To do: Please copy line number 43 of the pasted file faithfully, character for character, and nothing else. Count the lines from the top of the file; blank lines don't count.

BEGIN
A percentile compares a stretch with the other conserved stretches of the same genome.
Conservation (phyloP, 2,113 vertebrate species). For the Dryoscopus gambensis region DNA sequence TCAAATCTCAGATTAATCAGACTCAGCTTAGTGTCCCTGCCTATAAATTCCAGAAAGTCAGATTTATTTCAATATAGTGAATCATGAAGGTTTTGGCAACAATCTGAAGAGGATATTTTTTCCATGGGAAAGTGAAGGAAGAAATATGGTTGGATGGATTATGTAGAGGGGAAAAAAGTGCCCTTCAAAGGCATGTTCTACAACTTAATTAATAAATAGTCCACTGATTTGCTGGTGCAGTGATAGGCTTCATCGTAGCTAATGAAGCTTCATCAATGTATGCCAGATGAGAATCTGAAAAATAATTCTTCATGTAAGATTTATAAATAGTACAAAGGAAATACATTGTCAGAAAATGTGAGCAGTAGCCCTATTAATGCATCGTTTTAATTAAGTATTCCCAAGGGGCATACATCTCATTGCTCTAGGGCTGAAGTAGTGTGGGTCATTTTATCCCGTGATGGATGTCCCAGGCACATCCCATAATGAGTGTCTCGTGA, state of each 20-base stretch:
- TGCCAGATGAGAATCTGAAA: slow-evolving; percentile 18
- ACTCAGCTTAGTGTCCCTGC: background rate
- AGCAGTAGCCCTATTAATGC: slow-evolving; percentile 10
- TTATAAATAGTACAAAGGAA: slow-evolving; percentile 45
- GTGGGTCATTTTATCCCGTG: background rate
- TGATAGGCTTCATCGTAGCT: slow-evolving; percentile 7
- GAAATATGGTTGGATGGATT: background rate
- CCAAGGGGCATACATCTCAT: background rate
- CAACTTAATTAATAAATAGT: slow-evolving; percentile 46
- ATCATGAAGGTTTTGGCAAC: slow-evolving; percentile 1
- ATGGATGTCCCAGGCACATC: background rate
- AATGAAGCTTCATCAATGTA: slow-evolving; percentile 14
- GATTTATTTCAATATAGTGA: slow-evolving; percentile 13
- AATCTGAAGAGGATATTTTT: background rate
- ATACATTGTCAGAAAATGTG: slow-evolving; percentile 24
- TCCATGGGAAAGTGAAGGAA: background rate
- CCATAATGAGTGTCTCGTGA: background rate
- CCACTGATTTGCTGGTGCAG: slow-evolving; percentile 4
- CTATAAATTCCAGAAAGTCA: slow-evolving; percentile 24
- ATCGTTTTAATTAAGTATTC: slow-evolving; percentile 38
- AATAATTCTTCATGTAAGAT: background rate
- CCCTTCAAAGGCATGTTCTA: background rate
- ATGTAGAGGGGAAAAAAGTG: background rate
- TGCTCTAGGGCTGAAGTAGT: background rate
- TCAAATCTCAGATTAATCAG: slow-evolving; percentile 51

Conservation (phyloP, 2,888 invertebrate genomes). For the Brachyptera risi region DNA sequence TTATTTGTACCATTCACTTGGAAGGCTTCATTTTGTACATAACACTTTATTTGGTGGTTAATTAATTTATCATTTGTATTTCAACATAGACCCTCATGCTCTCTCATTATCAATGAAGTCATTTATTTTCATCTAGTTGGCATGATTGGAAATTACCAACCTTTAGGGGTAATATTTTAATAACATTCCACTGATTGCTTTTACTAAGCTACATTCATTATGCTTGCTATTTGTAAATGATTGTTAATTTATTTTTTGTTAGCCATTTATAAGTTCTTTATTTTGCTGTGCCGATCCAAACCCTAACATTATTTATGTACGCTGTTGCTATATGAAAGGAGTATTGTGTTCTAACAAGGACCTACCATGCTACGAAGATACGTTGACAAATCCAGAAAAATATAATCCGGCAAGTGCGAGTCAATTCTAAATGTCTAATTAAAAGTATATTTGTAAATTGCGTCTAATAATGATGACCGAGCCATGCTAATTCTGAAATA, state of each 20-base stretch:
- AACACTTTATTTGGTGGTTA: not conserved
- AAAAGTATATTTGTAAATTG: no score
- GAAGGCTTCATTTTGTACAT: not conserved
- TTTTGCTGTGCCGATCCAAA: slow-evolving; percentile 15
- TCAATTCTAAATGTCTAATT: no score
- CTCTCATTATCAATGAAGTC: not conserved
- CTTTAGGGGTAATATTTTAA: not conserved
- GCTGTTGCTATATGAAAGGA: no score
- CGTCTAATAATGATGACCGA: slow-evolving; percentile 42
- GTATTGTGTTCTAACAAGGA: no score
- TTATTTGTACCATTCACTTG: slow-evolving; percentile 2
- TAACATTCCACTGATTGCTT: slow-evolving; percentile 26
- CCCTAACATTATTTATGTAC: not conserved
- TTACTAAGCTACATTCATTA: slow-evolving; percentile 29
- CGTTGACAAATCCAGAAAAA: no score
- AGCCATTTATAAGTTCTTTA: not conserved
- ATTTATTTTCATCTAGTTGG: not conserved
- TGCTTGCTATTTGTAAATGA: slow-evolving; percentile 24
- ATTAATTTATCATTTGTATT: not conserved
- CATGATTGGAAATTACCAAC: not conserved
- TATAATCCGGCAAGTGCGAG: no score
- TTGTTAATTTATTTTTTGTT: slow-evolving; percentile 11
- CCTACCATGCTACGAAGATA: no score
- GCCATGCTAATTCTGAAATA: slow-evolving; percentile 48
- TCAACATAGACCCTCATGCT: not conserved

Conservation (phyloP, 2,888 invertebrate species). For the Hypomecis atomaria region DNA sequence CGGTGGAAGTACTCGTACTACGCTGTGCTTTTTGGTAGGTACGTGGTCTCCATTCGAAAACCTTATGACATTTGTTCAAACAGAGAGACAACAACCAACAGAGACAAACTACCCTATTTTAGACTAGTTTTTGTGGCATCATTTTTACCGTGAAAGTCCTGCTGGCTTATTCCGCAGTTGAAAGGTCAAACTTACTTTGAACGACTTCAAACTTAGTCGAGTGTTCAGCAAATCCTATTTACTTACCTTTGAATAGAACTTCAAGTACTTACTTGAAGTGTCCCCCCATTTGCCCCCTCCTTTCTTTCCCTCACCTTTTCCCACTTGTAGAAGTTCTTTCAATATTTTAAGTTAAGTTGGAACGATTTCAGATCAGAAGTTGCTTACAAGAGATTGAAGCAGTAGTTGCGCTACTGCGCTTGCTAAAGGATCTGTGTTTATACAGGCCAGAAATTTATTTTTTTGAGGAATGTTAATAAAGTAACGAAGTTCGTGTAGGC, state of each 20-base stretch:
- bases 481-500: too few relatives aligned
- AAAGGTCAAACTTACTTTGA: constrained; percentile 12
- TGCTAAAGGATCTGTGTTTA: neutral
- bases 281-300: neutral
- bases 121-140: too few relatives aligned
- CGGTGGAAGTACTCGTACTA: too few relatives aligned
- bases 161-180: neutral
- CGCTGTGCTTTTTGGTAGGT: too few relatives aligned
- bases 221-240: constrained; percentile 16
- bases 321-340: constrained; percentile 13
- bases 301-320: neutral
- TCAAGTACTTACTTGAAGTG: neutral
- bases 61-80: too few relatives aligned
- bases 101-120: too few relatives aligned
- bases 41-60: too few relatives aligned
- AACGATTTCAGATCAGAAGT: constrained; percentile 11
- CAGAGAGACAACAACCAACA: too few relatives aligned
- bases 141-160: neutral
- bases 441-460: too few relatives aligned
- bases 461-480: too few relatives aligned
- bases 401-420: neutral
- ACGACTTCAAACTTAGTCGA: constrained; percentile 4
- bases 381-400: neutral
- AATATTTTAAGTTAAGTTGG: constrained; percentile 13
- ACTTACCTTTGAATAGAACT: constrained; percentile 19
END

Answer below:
- CGTTGACAAATCCAGAAAAA: no score